Thursday, October 25, 2012

What stories would they tell?

“Stories are all around us,” writes Glenda Bonin. “They reside in people, places and things, and are waiting to be discovered.”

So true! So true!

Not just stories.

God-and-you stories.

Take a fresh look at possessions you could never give away or throw out.

What do you store in a special drawer or even in a safe deposit box?

What items would you stash in a safe place if tornado sirens sounded? What would you grab if your smoke alarm went off?

Look around and identify something you’ve owned for years and used a lot.

If those items could talk, what stories would they tell?

I think about that question a lot.

This week I gave away a set of dishes to a family that lost everything in a fire. I tucked a note inside the box that read:

“I bought these dishes in Africa and we used them during our seventh and eighth years there, and here in the U.S. all these years since. While you use them, ask yourself, ‘If these dishes could talk, what stories would they tell?’”

Someday—soon, I hope—I want, I need, to write stories based on my old blue American Tourister carry-on bag (a gift from Schiefelbeins—thanks, Rick and Marilyn!). It has has traveled with me for 19 years—from this planet’s most primitive places to this world’s most sophisticated cities—and what stories it could tell! Not just stories, but God-and-me stories.

What stories would my husband’s grandmother’s aluminum colander tell? My mother-in-law passed it on to me 45 years ago. Ah, yes, it could tell stories—five generations of stories!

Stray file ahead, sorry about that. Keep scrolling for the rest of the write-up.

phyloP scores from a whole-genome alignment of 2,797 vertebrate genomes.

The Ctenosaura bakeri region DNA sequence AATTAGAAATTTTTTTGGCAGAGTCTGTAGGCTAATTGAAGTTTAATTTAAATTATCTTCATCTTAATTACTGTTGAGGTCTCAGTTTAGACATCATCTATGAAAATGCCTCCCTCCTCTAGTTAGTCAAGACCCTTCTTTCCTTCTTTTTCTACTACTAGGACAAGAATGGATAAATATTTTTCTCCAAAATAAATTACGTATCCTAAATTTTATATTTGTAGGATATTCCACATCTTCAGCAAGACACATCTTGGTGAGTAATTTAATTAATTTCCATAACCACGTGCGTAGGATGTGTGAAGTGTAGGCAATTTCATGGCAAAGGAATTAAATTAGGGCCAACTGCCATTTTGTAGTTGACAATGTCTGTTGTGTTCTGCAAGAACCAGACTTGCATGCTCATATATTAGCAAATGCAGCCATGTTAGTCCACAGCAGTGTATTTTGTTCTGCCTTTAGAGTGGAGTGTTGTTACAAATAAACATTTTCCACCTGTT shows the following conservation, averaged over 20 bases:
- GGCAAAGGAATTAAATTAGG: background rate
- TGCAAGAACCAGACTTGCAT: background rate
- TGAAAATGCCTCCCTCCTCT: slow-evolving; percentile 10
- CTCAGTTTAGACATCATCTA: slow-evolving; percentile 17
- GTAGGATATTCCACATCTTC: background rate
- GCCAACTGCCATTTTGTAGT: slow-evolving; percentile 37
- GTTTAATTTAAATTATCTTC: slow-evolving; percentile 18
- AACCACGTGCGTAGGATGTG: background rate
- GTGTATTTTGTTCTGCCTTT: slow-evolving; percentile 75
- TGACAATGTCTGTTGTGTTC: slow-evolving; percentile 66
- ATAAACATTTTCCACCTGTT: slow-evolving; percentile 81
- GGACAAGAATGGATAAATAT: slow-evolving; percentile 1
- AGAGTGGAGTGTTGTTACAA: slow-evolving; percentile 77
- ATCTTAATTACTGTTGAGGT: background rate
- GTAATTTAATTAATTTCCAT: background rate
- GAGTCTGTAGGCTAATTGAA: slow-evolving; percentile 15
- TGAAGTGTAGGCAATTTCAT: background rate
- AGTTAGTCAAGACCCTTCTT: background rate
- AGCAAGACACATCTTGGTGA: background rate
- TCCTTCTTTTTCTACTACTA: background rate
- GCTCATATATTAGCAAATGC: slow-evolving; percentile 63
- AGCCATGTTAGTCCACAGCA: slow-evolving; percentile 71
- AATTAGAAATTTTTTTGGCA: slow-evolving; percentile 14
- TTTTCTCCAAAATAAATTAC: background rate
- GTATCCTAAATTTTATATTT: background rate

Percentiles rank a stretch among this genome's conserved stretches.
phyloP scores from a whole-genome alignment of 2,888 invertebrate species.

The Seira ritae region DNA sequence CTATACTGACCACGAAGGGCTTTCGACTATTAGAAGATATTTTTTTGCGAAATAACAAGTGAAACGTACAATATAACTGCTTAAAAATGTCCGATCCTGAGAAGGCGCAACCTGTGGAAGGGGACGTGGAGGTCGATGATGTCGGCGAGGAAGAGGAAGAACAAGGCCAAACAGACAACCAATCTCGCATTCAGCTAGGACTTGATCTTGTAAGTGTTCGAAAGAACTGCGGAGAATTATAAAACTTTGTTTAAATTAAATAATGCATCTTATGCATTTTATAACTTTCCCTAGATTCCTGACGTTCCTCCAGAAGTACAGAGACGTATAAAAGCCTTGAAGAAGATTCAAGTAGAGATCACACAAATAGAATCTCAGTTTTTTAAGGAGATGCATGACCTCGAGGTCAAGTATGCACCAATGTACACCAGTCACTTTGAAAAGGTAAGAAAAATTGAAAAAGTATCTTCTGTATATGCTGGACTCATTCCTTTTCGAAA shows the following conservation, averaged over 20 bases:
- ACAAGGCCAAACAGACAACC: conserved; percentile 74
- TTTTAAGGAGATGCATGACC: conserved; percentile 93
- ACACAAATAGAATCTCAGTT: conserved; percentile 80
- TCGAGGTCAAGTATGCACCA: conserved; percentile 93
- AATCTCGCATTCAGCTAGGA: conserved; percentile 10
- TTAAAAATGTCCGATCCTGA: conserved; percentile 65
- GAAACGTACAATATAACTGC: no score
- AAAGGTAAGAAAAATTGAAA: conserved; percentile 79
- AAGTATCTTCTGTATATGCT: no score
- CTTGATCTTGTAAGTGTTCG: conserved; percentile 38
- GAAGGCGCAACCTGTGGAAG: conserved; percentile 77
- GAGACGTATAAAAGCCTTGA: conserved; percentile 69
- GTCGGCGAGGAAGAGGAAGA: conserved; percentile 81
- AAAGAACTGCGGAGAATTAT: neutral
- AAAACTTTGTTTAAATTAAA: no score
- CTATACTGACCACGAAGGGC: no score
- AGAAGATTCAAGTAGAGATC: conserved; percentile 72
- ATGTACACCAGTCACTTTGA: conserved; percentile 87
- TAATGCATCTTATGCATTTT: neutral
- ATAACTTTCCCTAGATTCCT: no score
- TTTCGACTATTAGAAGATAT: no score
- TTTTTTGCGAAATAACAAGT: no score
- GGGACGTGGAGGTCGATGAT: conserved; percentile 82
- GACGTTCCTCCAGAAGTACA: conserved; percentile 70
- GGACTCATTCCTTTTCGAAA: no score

Look around your house and ask yourself, “If this dining room table could talk, what stories would it tell?”

“If my old Bible could talk, what stories would it tell?”

“If these boots could talk, what stories would they tell?”

What about a photo? A photo album? A book?

A piece of furniture? A washing machine?

A piece of art? Jewelry?

An old coffee mug?

“Think about what they represent personally,” Glenda continues, “… aware that every item represents a story.…”

“Don’t be timid about interviewing yourself and others. A good interviewer asks questions and waits for answers.… Listen deeply, allowing as much time as needed for quiet moments of thought. Do not rush in with a new question until you are satisfied that the question has been fully explored. It is not unusual for one question to lead to another.… These moments are often where the best family stories can be found.…” (Glenda Bonin at

I like Glenda’s suggestion: Interview yourself, and “Listen deeply, allowing as much time as needed.…”

Then write your stories, but not just stories. Write God-and-you stories.

Remember, while you have been enjoying those common items—the dining room table, the colander, the old boots, the carry-on bag—God has always been with you, working in you, working on your behalf.

Stories are all around you. You don’t need news-making miracles to witness God at work. He is in your everyday comings and goings.

Like Oswald Chambers says:

“We look for visions from heaven 
and for earth-shaking events 
to see God’s power. 
Yet we never realize that